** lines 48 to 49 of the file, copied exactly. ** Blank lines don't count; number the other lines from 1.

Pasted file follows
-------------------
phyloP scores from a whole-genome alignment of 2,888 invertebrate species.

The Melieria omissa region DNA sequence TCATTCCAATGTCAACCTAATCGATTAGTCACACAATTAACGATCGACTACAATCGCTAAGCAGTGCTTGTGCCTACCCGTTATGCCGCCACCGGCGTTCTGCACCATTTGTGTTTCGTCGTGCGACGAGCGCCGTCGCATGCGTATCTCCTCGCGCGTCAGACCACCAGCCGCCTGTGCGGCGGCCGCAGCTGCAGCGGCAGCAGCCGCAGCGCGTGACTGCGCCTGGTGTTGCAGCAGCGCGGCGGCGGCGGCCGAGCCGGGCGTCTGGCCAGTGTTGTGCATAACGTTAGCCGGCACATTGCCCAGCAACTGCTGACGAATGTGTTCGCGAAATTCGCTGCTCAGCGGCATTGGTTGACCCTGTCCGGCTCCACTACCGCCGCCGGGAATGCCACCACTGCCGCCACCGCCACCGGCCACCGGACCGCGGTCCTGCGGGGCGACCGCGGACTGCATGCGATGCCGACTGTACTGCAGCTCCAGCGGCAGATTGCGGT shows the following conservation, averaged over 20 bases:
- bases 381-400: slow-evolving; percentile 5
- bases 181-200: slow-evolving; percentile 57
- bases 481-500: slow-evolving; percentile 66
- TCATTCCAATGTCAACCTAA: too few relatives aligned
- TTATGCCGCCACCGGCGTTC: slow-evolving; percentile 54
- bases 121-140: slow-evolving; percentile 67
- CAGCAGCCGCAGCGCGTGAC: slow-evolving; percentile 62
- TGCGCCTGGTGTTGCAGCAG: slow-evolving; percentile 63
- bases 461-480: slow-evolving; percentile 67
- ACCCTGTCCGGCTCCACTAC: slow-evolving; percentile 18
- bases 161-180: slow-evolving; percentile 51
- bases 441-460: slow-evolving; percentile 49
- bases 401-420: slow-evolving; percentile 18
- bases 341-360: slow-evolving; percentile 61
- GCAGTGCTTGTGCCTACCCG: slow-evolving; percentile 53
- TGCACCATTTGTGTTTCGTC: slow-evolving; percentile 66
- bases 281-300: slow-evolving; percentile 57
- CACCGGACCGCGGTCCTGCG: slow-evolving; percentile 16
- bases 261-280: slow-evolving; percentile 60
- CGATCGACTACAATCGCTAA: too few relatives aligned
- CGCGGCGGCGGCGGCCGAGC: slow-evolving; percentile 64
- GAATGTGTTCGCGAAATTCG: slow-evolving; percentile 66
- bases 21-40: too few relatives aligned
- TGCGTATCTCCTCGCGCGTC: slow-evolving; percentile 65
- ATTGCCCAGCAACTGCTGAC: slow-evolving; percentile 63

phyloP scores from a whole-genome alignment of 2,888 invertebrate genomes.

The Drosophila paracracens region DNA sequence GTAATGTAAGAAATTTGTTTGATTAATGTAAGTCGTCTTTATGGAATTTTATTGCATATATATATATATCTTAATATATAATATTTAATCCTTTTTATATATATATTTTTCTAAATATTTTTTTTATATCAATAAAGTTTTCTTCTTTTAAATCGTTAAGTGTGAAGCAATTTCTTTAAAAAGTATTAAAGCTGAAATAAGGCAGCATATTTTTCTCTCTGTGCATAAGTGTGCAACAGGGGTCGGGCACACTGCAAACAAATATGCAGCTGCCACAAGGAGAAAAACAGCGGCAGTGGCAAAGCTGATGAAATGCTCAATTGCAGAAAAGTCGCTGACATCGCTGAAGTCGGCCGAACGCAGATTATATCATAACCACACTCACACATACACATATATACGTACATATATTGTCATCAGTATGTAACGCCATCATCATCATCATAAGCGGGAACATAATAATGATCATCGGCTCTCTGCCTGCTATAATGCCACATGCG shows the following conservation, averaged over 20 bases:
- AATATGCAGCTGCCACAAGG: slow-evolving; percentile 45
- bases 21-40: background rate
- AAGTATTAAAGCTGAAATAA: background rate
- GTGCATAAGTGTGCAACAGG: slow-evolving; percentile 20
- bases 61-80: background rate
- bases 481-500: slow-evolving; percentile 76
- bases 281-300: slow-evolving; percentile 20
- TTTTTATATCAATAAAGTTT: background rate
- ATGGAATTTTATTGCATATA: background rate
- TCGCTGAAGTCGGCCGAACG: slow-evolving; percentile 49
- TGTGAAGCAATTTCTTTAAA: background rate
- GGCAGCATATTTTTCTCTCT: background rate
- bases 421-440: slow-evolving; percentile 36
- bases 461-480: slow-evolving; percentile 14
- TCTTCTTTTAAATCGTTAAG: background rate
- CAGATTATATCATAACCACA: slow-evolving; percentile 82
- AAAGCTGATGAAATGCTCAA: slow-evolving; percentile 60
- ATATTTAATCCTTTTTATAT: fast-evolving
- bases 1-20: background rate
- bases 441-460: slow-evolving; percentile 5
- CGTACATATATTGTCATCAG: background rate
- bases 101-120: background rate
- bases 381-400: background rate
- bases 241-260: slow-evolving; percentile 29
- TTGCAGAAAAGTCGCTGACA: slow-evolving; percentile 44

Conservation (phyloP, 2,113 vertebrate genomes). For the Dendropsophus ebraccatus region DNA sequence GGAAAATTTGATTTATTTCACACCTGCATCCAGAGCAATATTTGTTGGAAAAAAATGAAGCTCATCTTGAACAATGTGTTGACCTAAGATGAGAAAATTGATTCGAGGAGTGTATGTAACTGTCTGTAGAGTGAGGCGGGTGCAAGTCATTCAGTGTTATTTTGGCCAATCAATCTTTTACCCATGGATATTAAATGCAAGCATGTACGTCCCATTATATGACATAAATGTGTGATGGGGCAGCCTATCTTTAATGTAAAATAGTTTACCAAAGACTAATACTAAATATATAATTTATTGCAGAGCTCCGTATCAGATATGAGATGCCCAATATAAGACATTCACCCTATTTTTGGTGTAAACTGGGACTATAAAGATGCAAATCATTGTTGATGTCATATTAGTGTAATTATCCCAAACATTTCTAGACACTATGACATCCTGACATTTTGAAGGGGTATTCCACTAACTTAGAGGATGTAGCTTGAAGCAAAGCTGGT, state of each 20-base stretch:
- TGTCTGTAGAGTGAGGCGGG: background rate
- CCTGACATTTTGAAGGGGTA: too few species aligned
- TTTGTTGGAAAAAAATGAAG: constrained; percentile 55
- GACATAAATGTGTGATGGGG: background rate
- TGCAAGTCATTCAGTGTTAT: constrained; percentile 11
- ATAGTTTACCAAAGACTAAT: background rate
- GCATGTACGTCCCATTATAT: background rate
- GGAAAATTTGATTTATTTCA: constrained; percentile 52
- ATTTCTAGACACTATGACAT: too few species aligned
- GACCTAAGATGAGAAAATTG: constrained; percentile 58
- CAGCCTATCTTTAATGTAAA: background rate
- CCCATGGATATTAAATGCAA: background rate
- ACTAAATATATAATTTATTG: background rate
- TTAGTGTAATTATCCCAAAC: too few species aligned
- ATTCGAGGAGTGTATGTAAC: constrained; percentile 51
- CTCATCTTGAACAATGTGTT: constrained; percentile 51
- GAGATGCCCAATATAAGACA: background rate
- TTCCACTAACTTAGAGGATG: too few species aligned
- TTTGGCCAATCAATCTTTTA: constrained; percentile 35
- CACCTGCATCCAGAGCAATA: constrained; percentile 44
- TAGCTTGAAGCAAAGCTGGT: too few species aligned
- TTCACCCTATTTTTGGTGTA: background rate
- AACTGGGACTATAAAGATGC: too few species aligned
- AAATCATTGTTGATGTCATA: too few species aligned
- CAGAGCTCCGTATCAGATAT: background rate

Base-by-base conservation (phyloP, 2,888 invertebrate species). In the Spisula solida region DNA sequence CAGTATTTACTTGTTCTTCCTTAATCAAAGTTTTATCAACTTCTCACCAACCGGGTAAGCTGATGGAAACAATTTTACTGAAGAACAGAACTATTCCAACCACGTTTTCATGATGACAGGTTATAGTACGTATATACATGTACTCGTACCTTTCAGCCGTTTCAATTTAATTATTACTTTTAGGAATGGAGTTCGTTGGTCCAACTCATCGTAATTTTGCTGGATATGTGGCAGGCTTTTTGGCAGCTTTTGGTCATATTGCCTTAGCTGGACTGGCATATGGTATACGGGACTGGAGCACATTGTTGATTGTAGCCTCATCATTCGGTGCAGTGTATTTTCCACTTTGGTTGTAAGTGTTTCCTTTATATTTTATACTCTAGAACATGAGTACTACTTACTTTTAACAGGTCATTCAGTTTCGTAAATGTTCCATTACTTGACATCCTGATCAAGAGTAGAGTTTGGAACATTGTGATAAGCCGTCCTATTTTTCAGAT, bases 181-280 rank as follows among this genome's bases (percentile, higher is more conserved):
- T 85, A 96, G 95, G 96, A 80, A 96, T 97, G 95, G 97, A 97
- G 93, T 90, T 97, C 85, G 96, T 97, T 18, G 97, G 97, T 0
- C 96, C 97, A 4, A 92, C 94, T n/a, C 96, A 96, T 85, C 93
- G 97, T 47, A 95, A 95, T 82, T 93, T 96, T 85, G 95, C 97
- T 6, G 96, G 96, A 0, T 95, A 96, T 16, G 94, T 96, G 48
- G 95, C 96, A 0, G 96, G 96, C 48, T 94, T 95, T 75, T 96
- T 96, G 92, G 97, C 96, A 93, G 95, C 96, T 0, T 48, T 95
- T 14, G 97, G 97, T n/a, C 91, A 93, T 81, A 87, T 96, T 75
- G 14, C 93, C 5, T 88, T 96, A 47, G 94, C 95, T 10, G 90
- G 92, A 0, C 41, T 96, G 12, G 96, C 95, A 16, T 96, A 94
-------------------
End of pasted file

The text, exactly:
- bases 1-20: background rate
- bases 441-460: slow-evolving; percentile 5